Posted by Alia Haddad on July 9, 2012 at 9:33 am
I keep it no secret that comic book movies rarely ever appear on my favorites’ lists. This, in large part, has to due with the fact that I rarely see them. While I love Christopher Nolan’s take on the Batman movies, Marvel comics, Superman, and Spider-Man have never really been my thing. In fact, the only reason I saw the Spider-Man series of yonder was because I very much loved (and still do) Kirsten Dunst. That being said, I still very much disliked (and still do) the series.
So, keeping my distaste for the past franchise in mind, what made me go see Marc Webb’s series reboot, The Amazing Spider-Man? Well, the two leads of course. With The Social Network breakout star, Andrew Garfield, playing the protagonist and my girl crush times a thousand, Emma Stone, playing damsel-in-distress Gwen Stacy, how could I not want to see this movie? Especially after throwing in one Denis Leary, Sally Field, Martin Sheen, and Rhys Ifans. And don’t even get me started on the sheer brilliance of securing comic-book-movie-director novice (and not to mention feature film director novice) Marc Webb as the film’s director. With only one feature film–(500) Days of Summer–under his belt, to say this was a studio gamble would be a severe understatement.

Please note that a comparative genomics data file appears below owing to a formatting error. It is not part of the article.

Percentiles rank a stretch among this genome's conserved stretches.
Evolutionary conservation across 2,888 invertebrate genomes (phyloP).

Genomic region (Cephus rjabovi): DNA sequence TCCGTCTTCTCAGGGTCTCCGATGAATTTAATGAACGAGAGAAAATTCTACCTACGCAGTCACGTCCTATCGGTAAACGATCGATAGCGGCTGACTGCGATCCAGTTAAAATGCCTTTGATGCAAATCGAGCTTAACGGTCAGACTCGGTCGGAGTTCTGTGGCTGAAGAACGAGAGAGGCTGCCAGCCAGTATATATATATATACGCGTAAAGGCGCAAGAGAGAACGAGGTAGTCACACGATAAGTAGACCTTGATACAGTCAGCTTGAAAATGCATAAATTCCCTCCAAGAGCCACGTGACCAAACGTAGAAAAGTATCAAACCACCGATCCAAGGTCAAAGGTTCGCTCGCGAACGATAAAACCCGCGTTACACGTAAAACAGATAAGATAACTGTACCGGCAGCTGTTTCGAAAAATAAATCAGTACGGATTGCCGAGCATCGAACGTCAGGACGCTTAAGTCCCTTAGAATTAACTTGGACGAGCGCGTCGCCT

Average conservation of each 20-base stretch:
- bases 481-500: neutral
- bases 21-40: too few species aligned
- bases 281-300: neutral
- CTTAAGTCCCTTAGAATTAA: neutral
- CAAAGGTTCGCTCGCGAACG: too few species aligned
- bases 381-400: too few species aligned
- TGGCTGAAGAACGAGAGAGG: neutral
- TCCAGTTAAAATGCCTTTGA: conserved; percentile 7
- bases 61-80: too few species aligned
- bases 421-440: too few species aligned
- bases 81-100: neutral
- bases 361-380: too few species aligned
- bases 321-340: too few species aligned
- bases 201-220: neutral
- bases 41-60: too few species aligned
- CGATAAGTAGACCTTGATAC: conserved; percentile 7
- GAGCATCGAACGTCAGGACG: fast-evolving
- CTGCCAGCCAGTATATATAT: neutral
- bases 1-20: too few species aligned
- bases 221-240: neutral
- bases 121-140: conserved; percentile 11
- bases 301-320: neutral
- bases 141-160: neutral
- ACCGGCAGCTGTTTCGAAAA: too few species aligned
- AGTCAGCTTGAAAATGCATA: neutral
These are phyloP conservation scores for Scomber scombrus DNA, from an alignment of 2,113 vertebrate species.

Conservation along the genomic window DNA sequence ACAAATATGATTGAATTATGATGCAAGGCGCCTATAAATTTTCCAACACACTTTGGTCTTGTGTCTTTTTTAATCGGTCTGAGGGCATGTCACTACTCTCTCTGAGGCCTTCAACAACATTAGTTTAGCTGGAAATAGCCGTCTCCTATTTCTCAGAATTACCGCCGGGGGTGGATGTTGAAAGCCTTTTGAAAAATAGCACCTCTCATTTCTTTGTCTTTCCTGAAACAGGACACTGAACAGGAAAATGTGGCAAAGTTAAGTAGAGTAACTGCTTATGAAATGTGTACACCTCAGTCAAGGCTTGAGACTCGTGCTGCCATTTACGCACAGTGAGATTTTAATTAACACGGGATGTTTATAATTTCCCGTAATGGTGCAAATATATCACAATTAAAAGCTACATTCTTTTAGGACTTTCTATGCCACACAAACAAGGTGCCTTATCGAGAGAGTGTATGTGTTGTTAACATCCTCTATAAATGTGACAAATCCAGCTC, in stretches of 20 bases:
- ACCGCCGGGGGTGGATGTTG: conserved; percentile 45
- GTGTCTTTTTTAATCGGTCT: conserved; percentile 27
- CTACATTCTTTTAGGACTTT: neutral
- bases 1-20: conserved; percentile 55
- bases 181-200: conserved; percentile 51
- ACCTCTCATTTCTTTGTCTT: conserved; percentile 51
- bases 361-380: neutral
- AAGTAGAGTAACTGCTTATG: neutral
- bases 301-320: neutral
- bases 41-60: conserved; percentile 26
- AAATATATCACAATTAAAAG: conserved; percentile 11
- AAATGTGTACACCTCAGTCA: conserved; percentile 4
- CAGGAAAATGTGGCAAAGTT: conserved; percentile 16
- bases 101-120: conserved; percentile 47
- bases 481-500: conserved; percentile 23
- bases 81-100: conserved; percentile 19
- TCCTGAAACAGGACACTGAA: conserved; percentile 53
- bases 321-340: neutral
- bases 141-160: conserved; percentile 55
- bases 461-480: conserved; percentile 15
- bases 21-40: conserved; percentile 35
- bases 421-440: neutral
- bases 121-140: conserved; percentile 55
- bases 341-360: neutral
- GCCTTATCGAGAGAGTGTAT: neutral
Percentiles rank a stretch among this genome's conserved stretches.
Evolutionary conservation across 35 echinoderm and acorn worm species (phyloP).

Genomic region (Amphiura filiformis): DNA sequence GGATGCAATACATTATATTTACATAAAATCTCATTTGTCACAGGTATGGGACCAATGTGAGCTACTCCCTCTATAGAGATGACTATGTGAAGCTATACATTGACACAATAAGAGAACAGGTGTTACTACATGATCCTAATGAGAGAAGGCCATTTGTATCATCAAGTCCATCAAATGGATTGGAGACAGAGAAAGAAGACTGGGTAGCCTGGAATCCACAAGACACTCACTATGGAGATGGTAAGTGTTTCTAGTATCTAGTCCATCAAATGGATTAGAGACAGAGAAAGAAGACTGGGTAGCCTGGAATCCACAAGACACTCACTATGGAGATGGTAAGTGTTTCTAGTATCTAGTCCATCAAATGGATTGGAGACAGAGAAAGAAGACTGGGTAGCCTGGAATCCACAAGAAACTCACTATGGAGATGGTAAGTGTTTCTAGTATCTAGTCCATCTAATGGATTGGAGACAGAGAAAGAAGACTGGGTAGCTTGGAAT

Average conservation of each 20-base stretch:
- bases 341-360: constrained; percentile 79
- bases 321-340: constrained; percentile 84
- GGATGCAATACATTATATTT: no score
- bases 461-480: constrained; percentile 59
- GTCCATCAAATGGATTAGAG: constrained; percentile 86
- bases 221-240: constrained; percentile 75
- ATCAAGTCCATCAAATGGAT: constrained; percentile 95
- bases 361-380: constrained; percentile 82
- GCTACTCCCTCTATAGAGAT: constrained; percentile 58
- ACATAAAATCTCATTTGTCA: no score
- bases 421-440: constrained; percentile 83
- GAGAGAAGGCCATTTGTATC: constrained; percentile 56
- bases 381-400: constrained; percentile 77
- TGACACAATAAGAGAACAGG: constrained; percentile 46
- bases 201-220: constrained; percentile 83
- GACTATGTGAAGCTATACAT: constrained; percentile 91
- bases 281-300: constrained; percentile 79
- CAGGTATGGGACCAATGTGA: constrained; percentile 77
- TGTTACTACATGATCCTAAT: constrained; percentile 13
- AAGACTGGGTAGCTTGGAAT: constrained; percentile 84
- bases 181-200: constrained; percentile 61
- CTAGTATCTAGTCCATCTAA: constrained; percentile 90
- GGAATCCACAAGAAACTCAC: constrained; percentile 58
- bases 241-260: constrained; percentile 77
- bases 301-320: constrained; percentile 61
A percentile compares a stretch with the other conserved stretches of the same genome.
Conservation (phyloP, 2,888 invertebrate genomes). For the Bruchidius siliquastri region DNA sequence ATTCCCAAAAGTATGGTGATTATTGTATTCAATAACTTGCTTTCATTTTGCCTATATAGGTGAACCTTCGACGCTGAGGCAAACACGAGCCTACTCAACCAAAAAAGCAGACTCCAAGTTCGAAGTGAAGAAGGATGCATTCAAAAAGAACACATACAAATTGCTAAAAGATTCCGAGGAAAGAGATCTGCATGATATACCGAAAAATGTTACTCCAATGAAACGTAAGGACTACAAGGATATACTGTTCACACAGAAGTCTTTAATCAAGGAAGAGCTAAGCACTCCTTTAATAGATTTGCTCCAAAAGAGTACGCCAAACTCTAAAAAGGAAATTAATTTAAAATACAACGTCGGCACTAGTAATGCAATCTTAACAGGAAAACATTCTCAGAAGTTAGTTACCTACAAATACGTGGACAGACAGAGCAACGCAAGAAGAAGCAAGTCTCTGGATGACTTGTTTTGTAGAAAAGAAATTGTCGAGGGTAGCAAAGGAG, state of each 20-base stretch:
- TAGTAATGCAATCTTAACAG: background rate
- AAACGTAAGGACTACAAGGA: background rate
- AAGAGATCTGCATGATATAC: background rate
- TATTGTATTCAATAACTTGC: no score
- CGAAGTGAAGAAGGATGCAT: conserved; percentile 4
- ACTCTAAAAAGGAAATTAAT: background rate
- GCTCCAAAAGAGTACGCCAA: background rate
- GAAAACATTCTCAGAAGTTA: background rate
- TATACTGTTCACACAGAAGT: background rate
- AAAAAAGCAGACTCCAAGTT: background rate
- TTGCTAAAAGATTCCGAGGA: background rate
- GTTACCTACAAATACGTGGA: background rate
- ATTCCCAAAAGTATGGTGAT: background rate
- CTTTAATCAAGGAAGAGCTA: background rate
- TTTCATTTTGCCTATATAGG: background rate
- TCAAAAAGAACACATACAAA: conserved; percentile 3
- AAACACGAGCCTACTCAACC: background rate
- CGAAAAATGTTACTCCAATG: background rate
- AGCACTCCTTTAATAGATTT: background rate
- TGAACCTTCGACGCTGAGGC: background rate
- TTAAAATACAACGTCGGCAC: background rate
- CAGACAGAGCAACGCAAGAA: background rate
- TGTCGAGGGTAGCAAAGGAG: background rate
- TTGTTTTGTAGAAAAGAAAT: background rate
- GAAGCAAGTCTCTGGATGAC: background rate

But when early reviews started flooding in praising this movie, I knew I had to see it, and see it I did. And now I’m here to tell you that all the positive reviews were right. This is by far the best Spider-Man movie to ever grace the big screen.
A major reason behind this definitely had to do with the two leads. Garfield shined as Spider-Man giving him depth, character, and likability (a factor I saw missing from Tobey Maguire’s portrayal of the same character). Finally I was rooting for and caring about Spider-Man’s fate. Stone, similarly, was also great, taking what could have been a bit role and making it memorable.
The supporting cast was equally strong, really helping to solidify The Amazing Spider-Man as the best of its kind. Even more than the acting, though, the film’s dialogue and direction were really stand out. Webb made a noticeable decision to not take this tale too seriously and this one decision really benefited the movie. Gone was the down and out Spider-Man of the Maguire era, and in its place is a rather light-hearted and, most importantly, fun movie to watch.